• I loved all the pinks in James Jean's covers this time around, and you can tell he's finding a new creativity in these issues thanks to the cover collection in the back of the trade. My favorite from this collection? Issue #10:

Though the wraparound cover to the trade is STUNNING.

And that's that! On to volume 3...


Ben Morse said...

That's one of many instances where Buckingham pays homage to Kirby in this series, some of which are more overt than others. I'd love to hear the story behind that, as Mark Buckingham and Jack Kirby are two guys I'd place far apart from each other as far as where they came from and what they worked on, but there's clearly a strong influence on Buckingham's work.

Rickey said...

Yeah, there's a panel I didn't mention and didn't scan in that has Prince Charming and his man-gang from the city charging in to help out and it's clearly a Kirby action panel. I'm looking forward to the upcoming homages.

Mike Wilson said...

You've got a great ride ahead of you. The first sixty of so issues are some of the most amazing comics I've ever read; after that, it is the most complete betrayal of the audience I've personally experienced, but those first sixty issues are still pure gold.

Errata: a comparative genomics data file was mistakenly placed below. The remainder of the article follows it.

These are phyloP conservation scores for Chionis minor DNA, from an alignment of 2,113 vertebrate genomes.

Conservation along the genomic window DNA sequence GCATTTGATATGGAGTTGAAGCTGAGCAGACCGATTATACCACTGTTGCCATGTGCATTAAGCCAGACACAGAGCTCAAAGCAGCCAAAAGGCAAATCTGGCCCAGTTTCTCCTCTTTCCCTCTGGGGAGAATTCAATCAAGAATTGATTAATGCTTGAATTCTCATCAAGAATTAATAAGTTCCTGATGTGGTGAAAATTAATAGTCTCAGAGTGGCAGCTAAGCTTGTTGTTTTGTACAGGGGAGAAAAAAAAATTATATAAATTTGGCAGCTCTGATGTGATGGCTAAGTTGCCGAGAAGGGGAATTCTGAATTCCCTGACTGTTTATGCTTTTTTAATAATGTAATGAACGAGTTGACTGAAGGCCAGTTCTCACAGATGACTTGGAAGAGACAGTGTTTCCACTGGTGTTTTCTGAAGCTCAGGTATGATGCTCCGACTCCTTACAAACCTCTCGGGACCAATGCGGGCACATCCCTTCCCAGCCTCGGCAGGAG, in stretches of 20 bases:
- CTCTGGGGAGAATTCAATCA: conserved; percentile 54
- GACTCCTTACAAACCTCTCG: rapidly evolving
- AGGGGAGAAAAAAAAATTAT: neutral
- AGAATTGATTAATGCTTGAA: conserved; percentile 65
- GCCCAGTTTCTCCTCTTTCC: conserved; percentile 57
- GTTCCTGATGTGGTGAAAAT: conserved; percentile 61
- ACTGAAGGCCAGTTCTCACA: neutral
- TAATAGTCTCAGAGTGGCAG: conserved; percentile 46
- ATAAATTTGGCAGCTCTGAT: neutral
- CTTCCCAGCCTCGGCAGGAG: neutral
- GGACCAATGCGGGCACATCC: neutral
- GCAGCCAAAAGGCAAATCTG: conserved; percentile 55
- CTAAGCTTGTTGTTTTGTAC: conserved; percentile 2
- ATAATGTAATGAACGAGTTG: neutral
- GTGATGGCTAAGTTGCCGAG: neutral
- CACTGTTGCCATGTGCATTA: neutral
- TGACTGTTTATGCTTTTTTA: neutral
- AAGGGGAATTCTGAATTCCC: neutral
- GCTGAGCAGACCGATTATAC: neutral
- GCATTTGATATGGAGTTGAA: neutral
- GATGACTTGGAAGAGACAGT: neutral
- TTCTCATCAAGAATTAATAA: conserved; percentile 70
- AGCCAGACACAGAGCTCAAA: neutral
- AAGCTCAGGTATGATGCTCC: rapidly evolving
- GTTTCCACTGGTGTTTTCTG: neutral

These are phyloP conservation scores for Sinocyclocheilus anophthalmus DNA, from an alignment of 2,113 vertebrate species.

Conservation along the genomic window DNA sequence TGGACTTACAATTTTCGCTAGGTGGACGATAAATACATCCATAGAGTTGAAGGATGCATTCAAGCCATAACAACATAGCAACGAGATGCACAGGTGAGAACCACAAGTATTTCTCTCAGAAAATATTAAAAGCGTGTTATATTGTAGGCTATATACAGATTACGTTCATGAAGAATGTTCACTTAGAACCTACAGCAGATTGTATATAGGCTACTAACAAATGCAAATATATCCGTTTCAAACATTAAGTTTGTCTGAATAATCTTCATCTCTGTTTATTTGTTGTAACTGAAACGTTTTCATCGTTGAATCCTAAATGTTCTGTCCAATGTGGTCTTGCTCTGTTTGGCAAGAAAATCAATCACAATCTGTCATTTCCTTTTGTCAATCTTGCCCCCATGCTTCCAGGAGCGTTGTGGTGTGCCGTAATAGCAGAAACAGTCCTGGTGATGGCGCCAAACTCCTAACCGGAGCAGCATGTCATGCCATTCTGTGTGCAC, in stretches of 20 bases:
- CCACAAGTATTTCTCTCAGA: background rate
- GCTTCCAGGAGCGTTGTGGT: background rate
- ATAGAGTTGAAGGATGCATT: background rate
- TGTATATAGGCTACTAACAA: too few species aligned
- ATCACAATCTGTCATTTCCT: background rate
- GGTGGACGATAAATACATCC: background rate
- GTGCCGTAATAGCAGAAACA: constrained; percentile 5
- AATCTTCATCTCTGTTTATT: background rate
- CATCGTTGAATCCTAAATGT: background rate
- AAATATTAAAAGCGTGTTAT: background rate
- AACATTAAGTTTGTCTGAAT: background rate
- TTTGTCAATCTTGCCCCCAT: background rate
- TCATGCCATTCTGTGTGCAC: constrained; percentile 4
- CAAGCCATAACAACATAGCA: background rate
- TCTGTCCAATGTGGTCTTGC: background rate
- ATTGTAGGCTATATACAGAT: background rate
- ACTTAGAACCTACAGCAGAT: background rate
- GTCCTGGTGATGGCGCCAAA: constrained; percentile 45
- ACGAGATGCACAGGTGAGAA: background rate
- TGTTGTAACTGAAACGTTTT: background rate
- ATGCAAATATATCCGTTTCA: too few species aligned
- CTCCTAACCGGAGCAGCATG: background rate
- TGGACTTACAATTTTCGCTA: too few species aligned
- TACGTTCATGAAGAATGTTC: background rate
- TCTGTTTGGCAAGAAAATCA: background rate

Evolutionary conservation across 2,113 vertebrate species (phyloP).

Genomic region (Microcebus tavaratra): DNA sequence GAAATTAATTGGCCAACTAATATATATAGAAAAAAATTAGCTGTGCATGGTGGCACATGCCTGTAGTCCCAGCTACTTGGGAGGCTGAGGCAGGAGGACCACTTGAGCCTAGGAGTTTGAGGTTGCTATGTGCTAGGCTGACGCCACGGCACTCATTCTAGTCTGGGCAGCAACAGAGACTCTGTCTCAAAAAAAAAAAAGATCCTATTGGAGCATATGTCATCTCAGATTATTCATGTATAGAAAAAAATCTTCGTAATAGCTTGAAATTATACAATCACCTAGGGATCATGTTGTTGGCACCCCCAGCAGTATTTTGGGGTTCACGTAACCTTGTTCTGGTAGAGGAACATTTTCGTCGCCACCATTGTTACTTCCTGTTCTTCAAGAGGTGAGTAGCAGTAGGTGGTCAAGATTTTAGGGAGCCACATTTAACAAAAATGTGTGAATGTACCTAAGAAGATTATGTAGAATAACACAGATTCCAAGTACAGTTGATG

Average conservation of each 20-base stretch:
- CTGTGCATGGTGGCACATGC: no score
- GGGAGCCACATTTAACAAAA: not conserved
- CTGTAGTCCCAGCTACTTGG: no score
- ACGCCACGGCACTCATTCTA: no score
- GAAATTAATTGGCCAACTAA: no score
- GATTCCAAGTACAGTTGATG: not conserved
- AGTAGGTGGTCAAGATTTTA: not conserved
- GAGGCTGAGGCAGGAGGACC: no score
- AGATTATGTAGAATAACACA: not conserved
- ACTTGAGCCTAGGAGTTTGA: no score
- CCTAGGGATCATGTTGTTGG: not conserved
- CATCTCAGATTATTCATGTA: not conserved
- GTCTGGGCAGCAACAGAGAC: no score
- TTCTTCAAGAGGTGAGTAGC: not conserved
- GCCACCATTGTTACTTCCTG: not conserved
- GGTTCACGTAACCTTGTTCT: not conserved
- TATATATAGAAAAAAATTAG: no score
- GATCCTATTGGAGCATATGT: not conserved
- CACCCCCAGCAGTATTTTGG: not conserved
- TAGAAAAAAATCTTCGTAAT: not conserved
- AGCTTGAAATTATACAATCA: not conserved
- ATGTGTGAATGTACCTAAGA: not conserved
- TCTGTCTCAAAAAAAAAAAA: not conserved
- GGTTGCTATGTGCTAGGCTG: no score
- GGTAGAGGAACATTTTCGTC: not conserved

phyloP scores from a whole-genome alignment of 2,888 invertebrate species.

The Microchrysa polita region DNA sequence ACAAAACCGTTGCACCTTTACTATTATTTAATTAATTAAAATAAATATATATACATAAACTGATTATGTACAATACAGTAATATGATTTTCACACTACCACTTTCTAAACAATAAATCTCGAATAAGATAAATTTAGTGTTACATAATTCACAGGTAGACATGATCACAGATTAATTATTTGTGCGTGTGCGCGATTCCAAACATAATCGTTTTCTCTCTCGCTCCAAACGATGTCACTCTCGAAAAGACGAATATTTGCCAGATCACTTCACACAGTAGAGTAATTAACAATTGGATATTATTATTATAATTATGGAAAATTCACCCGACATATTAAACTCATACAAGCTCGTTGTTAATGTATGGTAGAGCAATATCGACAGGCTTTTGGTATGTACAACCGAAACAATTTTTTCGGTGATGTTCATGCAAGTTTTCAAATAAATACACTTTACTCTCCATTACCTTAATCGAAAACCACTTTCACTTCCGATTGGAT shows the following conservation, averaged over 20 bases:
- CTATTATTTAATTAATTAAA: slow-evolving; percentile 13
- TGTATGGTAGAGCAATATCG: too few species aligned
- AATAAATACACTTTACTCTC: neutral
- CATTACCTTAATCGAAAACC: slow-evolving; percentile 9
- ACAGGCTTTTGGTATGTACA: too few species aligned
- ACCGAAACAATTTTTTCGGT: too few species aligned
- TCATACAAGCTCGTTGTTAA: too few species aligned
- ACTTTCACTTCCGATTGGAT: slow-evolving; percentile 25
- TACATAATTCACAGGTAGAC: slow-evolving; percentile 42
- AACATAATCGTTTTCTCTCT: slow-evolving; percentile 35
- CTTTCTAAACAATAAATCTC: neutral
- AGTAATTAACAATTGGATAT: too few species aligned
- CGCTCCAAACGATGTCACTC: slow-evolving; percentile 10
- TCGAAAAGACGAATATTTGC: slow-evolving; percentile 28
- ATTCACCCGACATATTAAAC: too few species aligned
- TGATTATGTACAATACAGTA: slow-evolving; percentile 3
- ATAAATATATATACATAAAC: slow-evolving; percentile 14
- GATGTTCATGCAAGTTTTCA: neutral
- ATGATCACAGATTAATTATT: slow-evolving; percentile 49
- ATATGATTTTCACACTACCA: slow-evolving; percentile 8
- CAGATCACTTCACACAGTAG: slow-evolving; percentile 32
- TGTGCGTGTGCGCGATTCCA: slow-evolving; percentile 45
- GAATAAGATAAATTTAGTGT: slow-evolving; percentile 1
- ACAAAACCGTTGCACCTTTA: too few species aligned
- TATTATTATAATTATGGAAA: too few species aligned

Rickey said...

The most complete betrayal of the audience?! Egads! I'm stoked to stumble into whatever minefield you say lies ahead, Mike.

I was actually wondering WHEN I should stop this column for Fables and move on to the next essential series. Like, I can't write about Fables up to the present issues, because I don't know that they're essential. I guess I may stop around the end of the fight with the Adversary (if there is such a thing). But I'd love to hear what people have to say about when I should stop blogging my reading experience...

Sam said...

One of my favorite things about this series is getting to see the characters we grew up with in a completely different light, be it good or bad. So the reveal of who Goldilocks and the three bears are in the Fable world is totally awesome. I can't wait for you to meet Cinderella; she's one of my faves.